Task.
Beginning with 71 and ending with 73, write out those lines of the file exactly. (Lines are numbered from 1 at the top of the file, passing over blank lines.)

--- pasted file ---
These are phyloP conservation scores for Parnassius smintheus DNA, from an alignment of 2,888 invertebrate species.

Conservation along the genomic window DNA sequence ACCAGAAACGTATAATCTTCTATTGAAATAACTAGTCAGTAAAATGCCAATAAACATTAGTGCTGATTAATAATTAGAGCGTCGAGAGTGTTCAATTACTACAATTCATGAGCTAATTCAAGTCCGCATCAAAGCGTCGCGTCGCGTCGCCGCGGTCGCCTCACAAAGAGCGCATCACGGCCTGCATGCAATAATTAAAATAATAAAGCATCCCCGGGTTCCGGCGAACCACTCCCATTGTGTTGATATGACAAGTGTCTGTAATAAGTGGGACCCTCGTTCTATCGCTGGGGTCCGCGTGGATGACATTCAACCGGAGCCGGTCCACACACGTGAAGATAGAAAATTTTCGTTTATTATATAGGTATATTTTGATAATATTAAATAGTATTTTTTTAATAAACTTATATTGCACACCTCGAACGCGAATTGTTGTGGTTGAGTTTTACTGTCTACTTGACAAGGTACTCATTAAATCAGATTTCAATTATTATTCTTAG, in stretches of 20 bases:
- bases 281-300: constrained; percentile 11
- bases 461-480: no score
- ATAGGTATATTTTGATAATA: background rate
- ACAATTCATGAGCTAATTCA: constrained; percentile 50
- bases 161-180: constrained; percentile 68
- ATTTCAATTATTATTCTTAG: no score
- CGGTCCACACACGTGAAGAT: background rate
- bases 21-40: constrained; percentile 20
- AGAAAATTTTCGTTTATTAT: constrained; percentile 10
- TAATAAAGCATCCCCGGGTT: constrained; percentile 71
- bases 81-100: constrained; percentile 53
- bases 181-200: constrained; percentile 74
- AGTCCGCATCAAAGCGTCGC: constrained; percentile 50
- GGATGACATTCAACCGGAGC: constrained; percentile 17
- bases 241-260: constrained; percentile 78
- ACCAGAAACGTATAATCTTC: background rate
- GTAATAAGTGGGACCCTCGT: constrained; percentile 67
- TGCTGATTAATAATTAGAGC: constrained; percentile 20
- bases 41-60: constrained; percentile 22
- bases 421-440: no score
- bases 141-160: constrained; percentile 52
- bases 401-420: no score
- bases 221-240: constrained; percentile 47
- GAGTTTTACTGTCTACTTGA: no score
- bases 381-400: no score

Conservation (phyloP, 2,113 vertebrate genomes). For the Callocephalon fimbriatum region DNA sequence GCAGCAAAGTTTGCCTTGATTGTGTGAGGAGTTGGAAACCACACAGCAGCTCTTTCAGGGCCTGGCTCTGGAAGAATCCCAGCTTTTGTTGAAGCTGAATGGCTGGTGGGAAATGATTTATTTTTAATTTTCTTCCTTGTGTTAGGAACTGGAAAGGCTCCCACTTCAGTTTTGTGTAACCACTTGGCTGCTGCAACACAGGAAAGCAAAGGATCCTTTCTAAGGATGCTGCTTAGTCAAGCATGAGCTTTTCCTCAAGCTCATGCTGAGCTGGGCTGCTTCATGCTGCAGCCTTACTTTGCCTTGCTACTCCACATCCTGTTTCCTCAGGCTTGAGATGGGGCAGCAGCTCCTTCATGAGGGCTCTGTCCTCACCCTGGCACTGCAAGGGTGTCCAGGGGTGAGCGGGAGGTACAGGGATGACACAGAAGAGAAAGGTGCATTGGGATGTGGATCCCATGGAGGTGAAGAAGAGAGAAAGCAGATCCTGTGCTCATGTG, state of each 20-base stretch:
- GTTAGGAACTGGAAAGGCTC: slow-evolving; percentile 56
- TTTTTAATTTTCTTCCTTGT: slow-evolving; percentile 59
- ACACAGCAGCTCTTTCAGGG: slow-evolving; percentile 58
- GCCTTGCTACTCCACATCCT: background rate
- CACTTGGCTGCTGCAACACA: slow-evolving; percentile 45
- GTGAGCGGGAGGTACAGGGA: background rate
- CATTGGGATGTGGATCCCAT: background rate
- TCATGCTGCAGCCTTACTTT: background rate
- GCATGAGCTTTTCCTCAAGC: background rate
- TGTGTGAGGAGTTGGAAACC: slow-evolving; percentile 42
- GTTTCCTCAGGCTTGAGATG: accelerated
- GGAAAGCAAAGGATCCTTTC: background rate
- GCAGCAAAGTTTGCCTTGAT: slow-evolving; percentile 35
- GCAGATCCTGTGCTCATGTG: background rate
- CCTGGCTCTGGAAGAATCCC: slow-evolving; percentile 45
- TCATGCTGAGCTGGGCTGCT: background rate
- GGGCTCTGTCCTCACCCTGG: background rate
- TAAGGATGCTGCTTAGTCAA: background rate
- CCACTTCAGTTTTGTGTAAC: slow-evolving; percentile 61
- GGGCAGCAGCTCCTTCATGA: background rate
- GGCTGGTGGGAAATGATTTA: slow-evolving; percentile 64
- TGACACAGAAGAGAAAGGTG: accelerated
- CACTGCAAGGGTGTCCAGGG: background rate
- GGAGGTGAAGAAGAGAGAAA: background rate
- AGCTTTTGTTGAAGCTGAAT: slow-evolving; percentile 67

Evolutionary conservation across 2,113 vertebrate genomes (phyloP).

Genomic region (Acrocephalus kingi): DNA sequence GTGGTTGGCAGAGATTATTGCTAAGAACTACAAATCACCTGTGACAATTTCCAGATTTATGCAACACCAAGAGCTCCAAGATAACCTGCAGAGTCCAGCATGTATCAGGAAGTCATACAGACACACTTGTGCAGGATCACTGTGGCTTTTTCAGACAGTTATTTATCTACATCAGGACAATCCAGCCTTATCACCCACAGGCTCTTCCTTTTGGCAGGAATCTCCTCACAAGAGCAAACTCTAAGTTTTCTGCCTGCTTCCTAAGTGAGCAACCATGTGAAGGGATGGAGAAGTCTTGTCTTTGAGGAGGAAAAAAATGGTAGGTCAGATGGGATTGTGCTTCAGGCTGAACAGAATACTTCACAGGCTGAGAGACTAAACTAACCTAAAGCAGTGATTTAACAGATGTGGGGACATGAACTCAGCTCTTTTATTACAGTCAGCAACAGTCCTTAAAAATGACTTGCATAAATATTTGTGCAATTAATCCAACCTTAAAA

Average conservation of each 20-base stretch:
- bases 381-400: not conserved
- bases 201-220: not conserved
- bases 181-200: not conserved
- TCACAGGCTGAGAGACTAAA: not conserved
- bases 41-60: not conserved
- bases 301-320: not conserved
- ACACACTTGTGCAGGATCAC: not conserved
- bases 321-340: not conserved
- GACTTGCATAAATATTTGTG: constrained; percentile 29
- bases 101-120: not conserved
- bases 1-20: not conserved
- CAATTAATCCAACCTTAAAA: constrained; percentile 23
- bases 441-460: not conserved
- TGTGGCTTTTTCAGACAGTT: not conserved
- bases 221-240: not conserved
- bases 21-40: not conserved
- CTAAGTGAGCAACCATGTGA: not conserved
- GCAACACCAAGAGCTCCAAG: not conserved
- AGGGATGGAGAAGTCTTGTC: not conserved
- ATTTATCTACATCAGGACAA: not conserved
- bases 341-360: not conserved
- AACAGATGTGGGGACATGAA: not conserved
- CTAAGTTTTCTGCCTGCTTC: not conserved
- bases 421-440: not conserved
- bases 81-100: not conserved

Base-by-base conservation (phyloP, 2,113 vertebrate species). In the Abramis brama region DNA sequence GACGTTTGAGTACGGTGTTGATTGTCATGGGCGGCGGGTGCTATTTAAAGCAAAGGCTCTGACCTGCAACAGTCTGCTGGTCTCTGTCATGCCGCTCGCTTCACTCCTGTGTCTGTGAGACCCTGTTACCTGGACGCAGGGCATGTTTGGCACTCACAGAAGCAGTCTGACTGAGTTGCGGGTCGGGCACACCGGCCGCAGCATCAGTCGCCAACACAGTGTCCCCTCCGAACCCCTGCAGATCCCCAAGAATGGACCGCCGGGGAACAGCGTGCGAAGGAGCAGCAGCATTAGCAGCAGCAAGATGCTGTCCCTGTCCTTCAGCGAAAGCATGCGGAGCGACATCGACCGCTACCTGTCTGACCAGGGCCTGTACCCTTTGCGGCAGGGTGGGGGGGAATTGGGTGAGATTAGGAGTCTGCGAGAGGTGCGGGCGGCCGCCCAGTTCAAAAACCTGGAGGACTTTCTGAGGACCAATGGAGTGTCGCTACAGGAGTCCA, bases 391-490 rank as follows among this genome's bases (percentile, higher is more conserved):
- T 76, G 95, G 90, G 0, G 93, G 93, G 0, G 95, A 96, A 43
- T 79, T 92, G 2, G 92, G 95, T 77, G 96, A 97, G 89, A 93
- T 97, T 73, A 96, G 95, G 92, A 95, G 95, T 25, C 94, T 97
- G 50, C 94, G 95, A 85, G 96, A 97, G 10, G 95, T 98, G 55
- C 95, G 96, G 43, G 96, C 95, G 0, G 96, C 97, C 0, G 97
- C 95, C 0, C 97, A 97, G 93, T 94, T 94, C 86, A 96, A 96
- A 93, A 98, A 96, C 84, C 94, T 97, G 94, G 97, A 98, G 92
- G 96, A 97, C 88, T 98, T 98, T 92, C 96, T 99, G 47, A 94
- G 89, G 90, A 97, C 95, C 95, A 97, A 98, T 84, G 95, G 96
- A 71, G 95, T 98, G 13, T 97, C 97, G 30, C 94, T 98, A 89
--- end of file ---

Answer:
- bases 221-240: not conserved
- bases 21-40: not conserved
- CTAAGTGAGCAACCATGTGA: not conserved